This sparkling collection of essays both defines and reassesses the concept of Utility. Using it as a touchstone for the consideration of the place of ethics in the recent history of design, the collection offers a way into the issues which concern design decision-makers today. It offers previously unpublished research into diverse topics such as the investigation into the hitherto undiscovered designs for a utility vehicle, and it reveals a fresh perspective on the philosophy behind the concept (...) of Utility as a design theory. (shrink)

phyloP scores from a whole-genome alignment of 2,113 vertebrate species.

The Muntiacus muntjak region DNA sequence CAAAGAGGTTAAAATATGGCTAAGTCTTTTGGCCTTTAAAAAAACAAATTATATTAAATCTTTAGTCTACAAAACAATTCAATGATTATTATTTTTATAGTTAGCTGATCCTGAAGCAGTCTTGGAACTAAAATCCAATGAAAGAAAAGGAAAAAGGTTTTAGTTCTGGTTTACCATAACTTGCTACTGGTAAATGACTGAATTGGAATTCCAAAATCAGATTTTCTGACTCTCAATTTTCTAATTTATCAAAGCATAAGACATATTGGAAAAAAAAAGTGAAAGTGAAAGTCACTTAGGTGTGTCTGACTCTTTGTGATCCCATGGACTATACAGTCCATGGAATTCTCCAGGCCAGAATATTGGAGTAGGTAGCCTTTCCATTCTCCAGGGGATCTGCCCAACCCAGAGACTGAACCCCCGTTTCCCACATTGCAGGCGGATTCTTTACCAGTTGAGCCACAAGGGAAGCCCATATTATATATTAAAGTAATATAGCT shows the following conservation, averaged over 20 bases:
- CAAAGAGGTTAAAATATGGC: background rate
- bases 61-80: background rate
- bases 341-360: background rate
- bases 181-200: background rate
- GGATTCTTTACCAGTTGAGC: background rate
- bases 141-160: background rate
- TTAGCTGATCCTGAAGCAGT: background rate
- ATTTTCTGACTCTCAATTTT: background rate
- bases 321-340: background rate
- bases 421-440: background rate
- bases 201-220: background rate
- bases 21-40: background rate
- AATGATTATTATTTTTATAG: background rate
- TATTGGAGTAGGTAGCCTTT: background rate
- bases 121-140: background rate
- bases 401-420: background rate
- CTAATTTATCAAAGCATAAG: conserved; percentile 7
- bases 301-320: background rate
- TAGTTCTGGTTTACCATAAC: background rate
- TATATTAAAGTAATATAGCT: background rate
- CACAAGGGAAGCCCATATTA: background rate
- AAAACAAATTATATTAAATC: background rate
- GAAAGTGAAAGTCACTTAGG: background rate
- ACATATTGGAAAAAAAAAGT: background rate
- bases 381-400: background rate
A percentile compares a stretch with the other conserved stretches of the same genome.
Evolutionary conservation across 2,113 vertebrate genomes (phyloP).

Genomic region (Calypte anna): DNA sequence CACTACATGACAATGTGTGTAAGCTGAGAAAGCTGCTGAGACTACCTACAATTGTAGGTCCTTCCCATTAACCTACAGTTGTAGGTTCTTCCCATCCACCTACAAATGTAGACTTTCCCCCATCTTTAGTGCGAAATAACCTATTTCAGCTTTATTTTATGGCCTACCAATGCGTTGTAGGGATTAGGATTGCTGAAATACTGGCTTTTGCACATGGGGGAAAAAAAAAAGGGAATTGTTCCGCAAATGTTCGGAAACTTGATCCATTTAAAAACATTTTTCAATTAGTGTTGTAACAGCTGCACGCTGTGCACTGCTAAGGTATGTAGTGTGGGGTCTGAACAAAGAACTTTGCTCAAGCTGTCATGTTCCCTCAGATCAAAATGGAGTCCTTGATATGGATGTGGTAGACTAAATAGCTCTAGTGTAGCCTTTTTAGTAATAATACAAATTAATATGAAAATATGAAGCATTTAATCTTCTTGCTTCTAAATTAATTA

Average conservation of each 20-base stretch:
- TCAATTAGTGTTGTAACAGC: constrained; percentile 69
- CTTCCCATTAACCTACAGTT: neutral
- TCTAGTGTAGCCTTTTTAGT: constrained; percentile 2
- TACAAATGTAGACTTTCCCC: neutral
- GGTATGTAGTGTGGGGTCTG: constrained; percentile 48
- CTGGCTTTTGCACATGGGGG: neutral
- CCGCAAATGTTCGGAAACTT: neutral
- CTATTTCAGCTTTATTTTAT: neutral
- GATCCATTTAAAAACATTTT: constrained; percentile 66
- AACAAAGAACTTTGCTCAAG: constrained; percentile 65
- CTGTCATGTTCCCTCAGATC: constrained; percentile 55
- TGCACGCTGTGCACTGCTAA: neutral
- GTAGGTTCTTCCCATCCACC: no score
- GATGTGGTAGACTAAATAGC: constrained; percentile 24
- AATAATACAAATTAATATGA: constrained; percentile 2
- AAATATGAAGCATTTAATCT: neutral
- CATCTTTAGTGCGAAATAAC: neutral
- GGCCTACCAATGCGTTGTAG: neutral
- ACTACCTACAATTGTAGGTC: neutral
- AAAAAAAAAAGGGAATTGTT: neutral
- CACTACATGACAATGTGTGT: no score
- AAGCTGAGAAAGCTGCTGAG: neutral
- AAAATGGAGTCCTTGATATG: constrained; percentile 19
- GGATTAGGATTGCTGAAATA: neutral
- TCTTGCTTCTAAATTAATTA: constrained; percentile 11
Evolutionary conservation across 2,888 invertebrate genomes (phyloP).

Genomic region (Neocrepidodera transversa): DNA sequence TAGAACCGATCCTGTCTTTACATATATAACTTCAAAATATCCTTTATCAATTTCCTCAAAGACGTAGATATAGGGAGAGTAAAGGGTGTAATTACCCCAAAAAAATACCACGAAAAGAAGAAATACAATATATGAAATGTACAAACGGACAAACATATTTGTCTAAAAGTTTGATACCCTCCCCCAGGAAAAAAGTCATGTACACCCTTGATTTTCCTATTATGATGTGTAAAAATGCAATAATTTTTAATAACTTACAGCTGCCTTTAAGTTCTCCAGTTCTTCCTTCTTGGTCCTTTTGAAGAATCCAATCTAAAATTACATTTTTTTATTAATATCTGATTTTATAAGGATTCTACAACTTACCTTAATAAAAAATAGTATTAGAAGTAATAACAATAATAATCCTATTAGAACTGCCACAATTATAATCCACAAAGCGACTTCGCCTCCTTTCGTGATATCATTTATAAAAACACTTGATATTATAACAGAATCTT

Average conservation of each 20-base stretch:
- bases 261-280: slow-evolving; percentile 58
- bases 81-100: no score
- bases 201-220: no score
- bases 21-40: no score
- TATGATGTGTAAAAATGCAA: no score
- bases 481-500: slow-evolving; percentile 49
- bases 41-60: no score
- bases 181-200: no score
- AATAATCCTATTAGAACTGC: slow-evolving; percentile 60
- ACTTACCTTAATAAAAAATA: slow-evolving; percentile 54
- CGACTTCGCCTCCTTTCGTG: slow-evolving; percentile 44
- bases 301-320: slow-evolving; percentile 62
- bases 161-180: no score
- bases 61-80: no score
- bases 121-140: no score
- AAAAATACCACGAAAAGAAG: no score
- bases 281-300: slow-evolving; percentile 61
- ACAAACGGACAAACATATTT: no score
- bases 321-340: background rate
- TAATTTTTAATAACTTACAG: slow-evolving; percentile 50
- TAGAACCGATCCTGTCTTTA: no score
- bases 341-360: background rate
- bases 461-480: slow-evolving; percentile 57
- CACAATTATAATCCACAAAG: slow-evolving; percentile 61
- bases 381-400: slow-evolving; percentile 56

Ethical decision making involves complex emotional, cognitive, social, and philosophical challenges. Even if someone wants to be ethical, he or she may not have clearly articulated what that means, or know how to go about making a decision consistent with his or her values. Information technology may be able to help. A decision support system could offer individuals and groups some guidance, assisting them in making a decision that reflects their underlying values. The first step towards a design science (...) of ethical decision support is to develop a theoretical base on which first-generation systems can be built. This paper brings together work in cognitive, social and moral psychology, information systems, and philosophy relevant to ethical decision making. Attributes of a system that would support ethical decision making are described. (shrink)